COVID-19: TX families urged to discuss end-of-life planning over holidays
Published 7:43 am Saturday, December 26, 2020
By Roz Brown
Texas News Service
AUSTIN, Texas — COVID-19 has forced many families to make end-of-life decisions without clear direction from their loved ones, which is why Texans are being encouraged to set aside time for such discussions over the holidays.
Maria Otero, national Latino outreach manager for Compassion & Choices, said it’s an especially important conversation for Hispanic and Latino families, because of their higher risk of dying from the virus.
Compassion & Choices has created a free, online and bilingual end-of-life toolkit that Otero said can help families communicate about what often is a difficult subject.
“This toolkit walks you through each of the steps of planning the process from understanding your options to reducing your risk using telehealth,” Otero explained.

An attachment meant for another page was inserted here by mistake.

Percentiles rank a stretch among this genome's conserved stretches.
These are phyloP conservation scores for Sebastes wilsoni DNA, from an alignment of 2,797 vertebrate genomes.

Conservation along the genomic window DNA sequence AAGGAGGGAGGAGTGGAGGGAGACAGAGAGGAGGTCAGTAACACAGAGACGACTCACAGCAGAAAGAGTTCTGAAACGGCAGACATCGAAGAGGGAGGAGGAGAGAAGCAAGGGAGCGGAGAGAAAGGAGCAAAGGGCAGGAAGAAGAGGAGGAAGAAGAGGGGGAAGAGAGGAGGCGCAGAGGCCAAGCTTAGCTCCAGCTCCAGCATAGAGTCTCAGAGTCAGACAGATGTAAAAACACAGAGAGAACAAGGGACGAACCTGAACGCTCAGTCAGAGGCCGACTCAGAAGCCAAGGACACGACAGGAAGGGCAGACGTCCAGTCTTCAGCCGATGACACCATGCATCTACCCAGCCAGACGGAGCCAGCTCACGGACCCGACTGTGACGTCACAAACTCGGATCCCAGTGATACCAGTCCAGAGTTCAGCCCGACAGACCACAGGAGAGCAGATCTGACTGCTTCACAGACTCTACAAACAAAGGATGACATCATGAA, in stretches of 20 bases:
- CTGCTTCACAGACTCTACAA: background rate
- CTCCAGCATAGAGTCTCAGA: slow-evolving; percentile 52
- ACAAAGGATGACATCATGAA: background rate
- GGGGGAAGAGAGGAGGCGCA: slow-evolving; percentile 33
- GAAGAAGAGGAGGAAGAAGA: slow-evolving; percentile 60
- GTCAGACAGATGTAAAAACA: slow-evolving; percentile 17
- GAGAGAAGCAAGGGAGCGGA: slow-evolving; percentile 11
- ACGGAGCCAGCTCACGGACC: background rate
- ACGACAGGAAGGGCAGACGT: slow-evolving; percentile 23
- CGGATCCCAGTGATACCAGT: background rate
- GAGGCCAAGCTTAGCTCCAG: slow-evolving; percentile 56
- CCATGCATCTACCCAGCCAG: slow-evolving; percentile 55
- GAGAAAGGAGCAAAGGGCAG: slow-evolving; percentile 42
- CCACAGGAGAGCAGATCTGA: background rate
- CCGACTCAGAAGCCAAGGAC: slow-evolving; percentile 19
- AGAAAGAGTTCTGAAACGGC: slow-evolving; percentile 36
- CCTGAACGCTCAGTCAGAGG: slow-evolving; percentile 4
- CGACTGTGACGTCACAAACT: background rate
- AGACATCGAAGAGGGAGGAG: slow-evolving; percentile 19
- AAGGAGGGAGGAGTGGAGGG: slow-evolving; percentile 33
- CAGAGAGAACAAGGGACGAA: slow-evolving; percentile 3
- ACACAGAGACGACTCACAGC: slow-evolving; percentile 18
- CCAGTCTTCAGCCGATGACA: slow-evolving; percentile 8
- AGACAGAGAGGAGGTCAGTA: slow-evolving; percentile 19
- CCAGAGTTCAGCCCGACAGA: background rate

Otero added Spanish-speaking communities often prefer to receive health-care information in their own language, and the toolkit has been designed to accommodate that.
In addition to language barriers, she said cultural traditions in some Latino families can inhibit end-of-life planning.
Cecilia Vasquez Vigil had not prepared end-of-life instructions when she was hospitalized for 34 days with COVID-19 in March.
She said her extended family faced more tough conversations when their 88-year-old mother contracted the virus and later died.
Since then, Vigil has been using the toolkit’s step-by-step planning instructions. She said the conversations have not been easy for her children, but have helped reduce anxiety in such an uncertain time.
“I’ve definitely learned that, having those tough conversations with them, that the toolkit has been very rewarding in that I know my kids are going to be OK,” Vigil commented. “I know my husband’s going to know what to do.”
Compassion & Choices is urging Texans to fill out and share their advance-care directive with their family and health-care providers.
The document spells out the kind of care you want or don’t want, and designates a proxy to make medical decisions for you in case you can’t speak for yourself.